The Parish Church of St George the Martyr, Waterlooville

Summer 2015

Diaries of a First World War Bugler

9th SEPTEMBER 1915.

Now the Company are in the trenches and today our Company Commander, Captain Holmes, was in front of the trenches sketching the enemies’ positi1st DECEMBER 1915 arrives and with it a rumour that the war will be over by Christmas so roll on that festivity!

6th DECEMBER 1915.

Nothing out of the ordinary has happened lately and today and we still wonder if this war will be over by Christmas or not. I have mentioned before that the buglers have a permanent billet in Bray as we are doing the aerial guard and we were very thankful indeed as we intend to make the most of Christmas as possible

24th DECEMBER 1915.

Up till today things have been about the same. This being Christmas Eve we are rather busy preparing the feast. Our billet is a picture, nicely decorated with the decorations sent by my Dad and Ma.  We have bought in all that is necessary. I might add that the German artillery have been shelling us again very heavily.  I fully expect a repetition tomorrow.

25th DECEMBER 1915.


At last the great day has arrived.  I cannot help but think of my doings and hardships since Christmas 1913. This morning was spent putting the finishing touches on everything.

At 1 o’clock the buglers marked out a course for the Divisional Cross Country Run.  Returning to our billet at 3.o’clock we found everything ready for us. A long table was down the middle of the room upon which were the following:- Port, Whisky, Beer, Ginger Wine, Ginger Brandy and Soda Water, sweets, chocolate, figs, almonds, muscatels, cake, nuts etc. We started with chicken and mutton and salad (French).  After this was hot Christmas pudding and custard, mince pies and jelly. Everything went down fine.

To mark the 100th anniversary of the outbreak of World War I, we are continuing the serialisation of the diaries of Bugler John McCormack - Eileen Oades Uncle and Rosemary Monk’s Great Uncle.

25th NOVEMBER 1915.

The following day, the Buglers had a very narrow escape.  Three enemy aircraft made a raid on our village. Bombs were dropped right over our heads but luckily a strong wind was blowing at the time and the bombs dropped on the village railway station some 250 yards to our right. The lines were damaged but that was all.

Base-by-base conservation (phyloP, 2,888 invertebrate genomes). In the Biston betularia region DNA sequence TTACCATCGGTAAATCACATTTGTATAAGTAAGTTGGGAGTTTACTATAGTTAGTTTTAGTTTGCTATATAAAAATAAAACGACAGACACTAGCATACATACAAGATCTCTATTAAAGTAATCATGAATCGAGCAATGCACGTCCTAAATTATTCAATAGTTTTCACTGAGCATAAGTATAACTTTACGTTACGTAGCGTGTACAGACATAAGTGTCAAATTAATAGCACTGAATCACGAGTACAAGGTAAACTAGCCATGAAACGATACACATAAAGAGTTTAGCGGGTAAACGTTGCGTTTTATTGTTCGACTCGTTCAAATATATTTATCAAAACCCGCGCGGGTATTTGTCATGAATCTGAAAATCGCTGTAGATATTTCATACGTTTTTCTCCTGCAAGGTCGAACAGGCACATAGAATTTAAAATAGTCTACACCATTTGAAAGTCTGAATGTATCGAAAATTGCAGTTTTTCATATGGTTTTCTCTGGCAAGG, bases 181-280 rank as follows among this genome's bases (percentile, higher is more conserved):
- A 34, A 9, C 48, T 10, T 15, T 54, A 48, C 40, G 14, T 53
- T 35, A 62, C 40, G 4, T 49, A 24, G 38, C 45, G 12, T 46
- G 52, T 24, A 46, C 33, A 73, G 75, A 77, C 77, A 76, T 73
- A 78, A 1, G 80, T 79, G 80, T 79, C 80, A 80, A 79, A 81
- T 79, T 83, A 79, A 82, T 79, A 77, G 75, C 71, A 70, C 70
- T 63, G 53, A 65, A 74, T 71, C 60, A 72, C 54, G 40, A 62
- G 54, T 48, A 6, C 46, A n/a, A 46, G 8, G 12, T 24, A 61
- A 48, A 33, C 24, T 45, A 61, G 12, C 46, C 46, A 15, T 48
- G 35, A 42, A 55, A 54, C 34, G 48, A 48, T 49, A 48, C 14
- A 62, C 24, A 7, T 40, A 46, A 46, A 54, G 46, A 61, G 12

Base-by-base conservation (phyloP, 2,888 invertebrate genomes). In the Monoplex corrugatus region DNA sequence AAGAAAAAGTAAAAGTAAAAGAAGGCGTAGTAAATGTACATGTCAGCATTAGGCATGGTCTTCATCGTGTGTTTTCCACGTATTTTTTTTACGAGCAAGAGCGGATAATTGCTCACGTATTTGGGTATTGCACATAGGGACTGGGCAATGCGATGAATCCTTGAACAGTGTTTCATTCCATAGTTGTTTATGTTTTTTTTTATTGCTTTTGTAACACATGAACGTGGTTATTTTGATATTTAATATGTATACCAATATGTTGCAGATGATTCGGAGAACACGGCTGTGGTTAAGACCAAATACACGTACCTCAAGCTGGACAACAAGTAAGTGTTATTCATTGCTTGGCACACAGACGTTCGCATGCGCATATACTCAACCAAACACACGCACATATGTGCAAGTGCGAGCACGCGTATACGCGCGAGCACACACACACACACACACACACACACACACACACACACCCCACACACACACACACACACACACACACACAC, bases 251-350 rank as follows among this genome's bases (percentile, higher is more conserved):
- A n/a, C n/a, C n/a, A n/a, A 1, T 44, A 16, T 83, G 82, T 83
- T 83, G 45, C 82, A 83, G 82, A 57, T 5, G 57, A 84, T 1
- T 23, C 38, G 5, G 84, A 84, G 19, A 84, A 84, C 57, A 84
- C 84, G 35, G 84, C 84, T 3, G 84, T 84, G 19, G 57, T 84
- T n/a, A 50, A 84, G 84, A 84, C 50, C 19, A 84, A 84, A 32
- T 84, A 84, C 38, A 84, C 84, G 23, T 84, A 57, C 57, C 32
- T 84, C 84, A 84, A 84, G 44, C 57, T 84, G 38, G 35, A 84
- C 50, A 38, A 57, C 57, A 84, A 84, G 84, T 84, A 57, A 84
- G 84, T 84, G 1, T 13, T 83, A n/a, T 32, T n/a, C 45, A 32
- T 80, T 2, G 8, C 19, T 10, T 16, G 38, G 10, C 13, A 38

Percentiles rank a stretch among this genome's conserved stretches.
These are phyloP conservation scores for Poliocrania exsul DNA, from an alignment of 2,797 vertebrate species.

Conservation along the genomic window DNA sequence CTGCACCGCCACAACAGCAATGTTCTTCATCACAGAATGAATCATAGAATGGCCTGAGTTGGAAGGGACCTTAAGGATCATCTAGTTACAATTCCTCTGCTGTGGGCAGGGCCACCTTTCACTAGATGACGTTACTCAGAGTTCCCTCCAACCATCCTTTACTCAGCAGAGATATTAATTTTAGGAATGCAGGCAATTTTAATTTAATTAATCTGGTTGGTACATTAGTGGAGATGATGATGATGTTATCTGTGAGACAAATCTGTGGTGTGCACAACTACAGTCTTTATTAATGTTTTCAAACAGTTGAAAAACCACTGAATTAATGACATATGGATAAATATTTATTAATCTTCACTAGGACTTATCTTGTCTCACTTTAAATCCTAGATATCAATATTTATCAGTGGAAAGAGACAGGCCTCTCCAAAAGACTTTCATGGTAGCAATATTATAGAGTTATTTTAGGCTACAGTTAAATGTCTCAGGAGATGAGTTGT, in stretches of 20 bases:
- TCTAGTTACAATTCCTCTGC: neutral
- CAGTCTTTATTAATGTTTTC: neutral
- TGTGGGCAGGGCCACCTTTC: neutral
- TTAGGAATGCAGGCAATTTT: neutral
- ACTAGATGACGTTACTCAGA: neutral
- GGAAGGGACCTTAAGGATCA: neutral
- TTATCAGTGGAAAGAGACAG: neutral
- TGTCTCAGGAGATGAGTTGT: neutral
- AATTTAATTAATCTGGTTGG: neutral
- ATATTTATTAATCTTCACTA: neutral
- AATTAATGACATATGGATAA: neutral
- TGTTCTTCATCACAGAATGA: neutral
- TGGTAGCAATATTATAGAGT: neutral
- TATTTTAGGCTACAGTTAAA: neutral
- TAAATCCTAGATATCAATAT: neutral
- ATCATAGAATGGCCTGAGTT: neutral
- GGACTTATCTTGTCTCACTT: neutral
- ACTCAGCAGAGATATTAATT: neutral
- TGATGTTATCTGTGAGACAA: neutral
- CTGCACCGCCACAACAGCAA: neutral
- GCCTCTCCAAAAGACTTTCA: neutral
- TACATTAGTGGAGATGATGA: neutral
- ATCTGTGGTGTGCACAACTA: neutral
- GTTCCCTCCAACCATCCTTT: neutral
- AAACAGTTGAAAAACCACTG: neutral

26th NOVEMBER 1915.

Next day our airmen's turn came.  14 of them flew over the German lines early in the morning doing a lot of damage and in the afternoon 7 Naval planes went right along the Germans' trenches and played hell with them.

The usual fighting still goes on but I believe we are preparing for the final           as towards 6 o’clock on the evening of the 26th up till the end of November, big Naval 12 inch guns have been arriving.

At 8 o’clock the piano arrived. This was secured from a distant house after a lot of trouble.  The fun commenced.  Just as I had finished a song strains of music were heard in our little garden.  It was the prize bugle band of the 2nd King's Own Yorkshire Light Infantry giving selections. We afterwards invited them in.  Just think of it, 45 in a room for sixteen of us!

26th DECEMBER 1915. BOXING DAY was very quiet.

31st DECEMBER 1915.

The last day of 1915 has arrived and as the clock of the church in Bray (1722) chimed twelve we all made our resolutions and sang ‘Should Old Acquaintance’ .

1st JANUARY 19l6.

Things are very much the same. We had a heavy artillery duel and this was repeated on the 2nd and 3rd.  Now comes the memorable

4th JANUARY 1916.

We overslept ourselves. It was half past eight and we awoke with a start for the German artillery were shelling us. Two had just dropped into the Royal Engineers' billet 100 yards down the road, killing 5 and wounding 13.  “Up you get, boys,” we all sat up in bed when - Crash! - One dropped right into our little garden 2 yards in front of the door.  The explosion was terrific, it knocked us all over.  Being of a high explosive nature it threw the pieces through the door and window.  I was opposite the latter and caught it full in the face.  It felt like a burning hot kick from a horse.  One of the buglers caught it besides me.  Calling to the boys to “Keep cool and follow me” I found my way through the smoke to a place of safety-?!

There I left them. The shells were still coming over as I walked down to the hospital.  There the blood was washed from my face. I was then inoculated and my head bandaged up. I attended hospital three times a day for hot fomentations. After three days they succeeded in getting three pieces of shell and a piece of glass out of my face.

10th JANUARY 1916.

Today I am feeling quite myself again and my wound is going on fine. The hole in our garden was about 5 feet across and 4 feet deep. As we are going on rest, the first we have had for 14 months, we were relieved by the Wilts Regiment. We are all packed up ready to move tomorrow.

11th JANUARY 1916.

Leaving Bray, the battalion, with the bugles in the centre, had a night march to a place called Sailly Laurette. Here we stayed for some time training in various ways. It was while we were here that a big attack was made by the Germans at Carnoy. Our 5th Divisional R.F.A. had to go into action, poor beggars; this is supposed to be their rest.

To be continued